A Movie Log

A blog formerly known as Bookishness

By Charles Matthews

Tuesday, May 30, 2017

Solaris (Andrei Tarkovsky, 1972)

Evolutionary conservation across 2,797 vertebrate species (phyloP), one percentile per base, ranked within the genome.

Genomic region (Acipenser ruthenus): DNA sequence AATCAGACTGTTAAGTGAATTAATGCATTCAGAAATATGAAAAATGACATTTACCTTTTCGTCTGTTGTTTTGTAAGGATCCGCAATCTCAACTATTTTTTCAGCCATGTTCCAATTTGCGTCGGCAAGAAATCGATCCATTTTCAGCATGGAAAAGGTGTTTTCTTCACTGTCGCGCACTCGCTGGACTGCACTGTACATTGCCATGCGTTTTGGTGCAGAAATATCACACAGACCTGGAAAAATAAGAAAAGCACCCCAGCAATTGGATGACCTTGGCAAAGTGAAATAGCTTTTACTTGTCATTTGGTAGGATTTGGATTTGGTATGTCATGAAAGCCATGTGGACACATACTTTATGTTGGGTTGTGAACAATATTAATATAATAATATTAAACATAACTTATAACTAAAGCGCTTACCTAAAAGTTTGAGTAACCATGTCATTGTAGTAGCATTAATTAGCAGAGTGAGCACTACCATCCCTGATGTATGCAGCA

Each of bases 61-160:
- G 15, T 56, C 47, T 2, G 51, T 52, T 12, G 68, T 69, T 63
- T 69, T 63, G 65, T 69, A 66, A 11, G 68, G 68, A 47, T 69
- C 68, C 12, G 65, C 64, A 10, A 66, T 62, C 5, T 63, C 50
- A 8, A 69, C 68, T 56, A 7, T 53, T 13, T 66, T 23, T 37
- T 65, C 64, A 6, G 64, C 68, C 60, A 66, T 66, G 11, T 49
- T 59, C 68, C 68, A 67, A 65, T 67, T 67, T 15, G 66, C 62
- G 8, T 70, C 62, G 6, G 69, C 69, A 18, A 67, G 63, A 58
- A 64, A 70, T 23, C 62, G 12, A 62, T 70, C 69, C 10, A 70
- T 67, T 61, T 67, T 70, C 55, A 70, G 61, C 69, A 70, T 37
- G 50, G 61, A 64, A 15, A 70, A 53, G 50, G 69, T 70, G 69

Andrei Tarkovsky called Stanley Kubrick's 2001: A Space Odyssey (1968) "lifeless," and viewing Tarkovsky's Solaris, made a few years later, it's apparent why. As I said in my comments on his Nostalghia (1983), Tarkovsky was a romantic for whom humankind's alienation from nature is a primary theme. Solaris begins with lush images of nature, of water, greenery, birds and dogs and horses, whereas Kubrick's film begins with (and seems to celebrate) the evolution of human beings into masters of technology, to the point that the most human character in the film is HAL, the computer. Technology in Tarkovsky's film has run amok, but not in the way HAL does in 2001: In contrast to the idyllic scene at the home of the protagonist's father that opens Solaris, the world of technology is endless ribbons of crisscrossing freeways, unreliable communications media, and the dilapidated space station that hovers over the ocean on the titular planet. In lesser hands than Tarkovsky's, portraying the disjunction between humanity and nature would lead to didacticism. But by immersing the viewer in the world of Solaris, by refusing to coach the viewer, Tarkovsky makes us work to assimilate his artistic vision. In that respect, he's not so far from Kubrick as his dismissal of 2001 might suggest.  Both films are immersive experiences, stretching the boundaries of conventional narrative to leave a viewer puzzled and provoked. And both end with visions of transformation and transcendence. It might also be said that Kubrick's fetal star-child, on its passage back to Earth, is a vision that allows for more hope than that of Kris Kelvin (Donatas Banionis) on an island of static and sterile illusions in the vast sea of Solaris. In any case, what a cast: especially Natalya Bondarchuk as an infinitely touching Hari, that frightened and frightening figment of Solaris's misinterpretation of Kelvin's past, and, walking the line near madness, Jüri Järvet as Snaut and Anatoliy Solonitsyn as Sartorius, the scientists damned to confinement on a space station manipulated by an uncomprehending but superior alien intelligence. I think the critic who likened Banionis to Glenn Ford, a handsome actor tending toward blandness, is on the mark, but Kelvin needs to be a little bland to serve as foil for the extraordinary things that occur around him.